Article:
Life in the UK Test Essentials - Everything You Need To Know
Becoming a British Citizen
The test is designed to evaluate your knowledge of the British government, history, society, customs and traditions. If you’ve applied for naturalization as a British citizen or want to remain in the UK for an indefinite amount of time. There are a couple of exceptions to this and there are requirements that you must meet before you’re able to take the test.
Whether you’re curious about the naturalization process or if you’re considering taking the test in the future, we’ve put together this piece to help you learn more about the UK citizenship test.
INDEFINITE LEAVE TO REMAIN
Who needs to take the UK citizenship test?
The UK citizenship test must be taken by anyone that wishes to apply for naturalization as a British citizen. If you only want to settle in the UK, you can apply for Indefinite Leave to Remain (ILR) in the UK but you’ll also need to complete this test.
If you’re applying for indefinite leave, the Life in the UK test is a compulsory requirement. If your application is successful, you’ll be able to live in the country lawfully with no time limits or conditions of your stay. You’ll also be able to apply for public benefits such as free healthcare and access to education. It’s worth mentioning that ILR differs from naturalization. Once you possess this status for at least 12 months, you’ll be able to apply for citizenship to naturalize yourself as a British citizen.
If you’re applying for citizenship, the Life in the UK test is a compulsory requirement in addition to possessing good character, being able to prove your knowledge of English and prove that you were in the UK exactly 5 years before the day the Home Office receives your application. There are a few exceptions to this, such as people under 18 or over age 65. There are no exemptions for those that have invested time or money into the UK. Those with a long-standing permanent physical or mental health condition may be exempt from the test on a case-by-case basis. However, the condition must prevent you from studying for or taking the test.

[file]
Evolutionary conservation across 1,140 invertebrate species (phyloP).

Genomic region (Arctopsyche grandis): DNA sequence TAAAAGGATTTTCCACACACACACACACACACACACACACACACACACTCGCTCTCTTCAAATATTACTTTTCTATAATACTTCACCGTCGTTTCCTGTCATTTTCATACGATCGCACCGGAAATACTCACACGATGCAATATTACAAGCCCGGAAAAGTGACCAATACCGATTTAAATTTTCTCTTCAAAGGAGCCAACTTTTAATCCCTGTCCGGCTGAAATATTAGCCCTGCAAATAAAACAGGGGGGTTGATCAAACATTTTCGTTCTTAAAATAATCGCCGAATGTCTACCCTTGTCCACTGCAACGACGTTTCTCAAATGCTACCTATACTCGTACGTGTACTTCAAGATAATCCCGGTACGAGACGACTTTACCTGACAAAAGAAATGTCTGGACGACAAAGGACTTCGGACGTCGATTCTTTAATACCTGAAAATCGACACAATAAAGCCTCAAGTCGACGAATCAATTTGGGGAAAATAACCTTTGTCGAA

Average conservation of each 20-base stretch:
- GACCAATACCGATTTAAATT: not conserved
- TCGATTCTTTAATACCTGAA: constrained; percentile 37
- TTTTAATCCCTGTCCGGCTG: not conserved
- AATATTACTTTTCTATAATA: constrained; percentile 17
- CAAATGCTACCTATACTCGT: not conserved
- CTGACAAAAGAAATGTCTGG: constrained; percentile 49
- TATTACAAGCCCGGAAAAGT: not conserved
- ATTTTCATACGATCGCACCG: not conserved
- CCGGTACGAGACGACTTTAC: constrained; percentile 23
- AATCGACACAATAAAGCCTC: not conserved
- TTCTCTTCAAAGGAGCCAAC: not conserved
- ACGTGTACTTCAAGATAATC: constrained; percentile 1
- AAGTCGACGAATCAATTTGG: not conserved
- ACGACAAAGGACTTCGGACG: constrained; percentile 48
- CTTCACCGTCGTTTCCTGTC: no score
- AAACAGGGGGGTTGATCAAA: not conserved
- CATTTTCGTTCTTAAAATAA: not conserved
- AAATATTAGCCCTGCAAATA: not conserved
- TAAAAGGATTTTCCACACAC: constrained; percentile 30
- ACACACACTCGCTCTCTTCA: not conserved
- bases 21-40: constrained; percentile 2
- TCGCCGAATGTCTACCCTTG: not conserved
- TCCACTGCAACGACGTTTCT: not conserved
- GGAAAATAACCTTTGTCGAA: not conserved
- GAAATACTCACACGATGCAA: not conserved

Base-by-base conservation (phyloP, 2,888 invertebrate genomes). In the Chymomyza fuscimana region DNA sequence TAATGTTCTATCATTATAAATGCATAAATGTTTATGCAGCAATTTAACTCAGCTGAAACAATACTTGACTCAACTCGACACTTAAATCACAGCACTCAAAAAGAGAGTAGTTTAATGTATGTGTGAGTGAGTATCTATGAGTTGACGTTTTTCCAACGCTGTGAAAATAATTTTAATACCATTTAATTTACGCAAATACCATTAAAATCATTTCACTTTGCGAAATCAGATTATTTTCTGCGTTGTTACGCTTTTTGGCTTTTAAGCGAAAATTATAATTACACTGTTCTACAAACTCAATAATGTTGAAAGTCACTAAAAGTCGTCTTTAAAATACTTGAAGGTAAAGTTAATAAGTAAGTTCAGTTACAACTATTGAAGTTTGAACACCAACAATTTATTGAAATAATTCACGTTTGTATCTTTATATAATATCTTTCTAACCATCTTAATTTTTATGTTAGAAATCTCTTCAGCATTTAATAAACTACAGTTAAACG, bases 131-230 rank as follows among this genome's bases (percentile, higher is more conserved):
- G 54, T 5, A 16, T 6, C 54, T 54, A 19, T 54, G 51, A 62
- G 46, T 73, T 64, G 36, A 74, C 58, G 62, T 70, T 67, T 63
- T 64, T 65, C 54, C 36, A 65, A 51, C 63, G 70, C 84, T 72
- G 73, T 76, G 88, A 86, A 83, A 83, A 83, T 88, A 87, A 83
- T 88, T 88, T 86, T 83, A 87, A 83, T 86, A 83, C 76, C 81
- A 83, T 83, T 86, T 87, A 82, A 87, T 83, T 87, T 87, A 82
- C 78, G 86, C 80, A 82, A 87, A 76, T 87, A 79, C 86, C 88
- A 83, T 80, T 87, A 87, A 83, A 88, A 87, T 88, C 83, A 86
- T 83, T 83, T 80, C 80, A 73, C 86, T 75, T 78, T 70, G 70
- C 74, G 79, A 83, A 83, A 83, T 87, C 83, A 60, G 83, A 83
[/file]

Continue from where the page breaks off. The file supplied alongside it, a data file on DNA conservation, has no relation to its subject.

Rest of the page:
Requirements For Achieving UK Citizenship
If you are applying for indefinite leave or naturalization then you must meet The Knowledge of Life and Language in the UK (KoL) requirement. This involves passing the Life in the UK test and also possessing a speaking or listening qualification in English at B1 CEFR or higher. This English qualification must be from an approved course and it must be carried out at an approved test centre.
Equivalent qualifications, such as a degree taught in English, also count for this. There are exceptions to this rule such as being aged 65 or over or being unable to take the test due to a long-term physical or mental condition. Citizens of other English-speaking countries, such as Australia and the USA, don’t need to prove their knowledge of the English language but do still need to take the UK citizenship test if they are applying for naturalization or indefinite leave.
In short, if you can demonstrate that you possess a good level of English by other means, you only need to worry about studying for and passing the Life in the UK test to apply for indefinite leave and naturalization.
The role of this test is to gauge your understanding of the UK norms, beliefs, and what is expected of you as a British citizen.
What Does the Life in the UK Test Involve?
The Life in the UK test will challenge your knowledge of life in the UK and the English language. There are 24 multiple choice questions that cover a range of topics such as British history, culture, laws and politics. The questions are randomly chosen by a computer and you’ll be given 45 minutes to complete the test. The test is taken on a computer so you won’t need to bring any writing materials. In order to pass, you must answer 18 out of 24 questions correctly (75%). In 2014, the national average pass rate was 70%.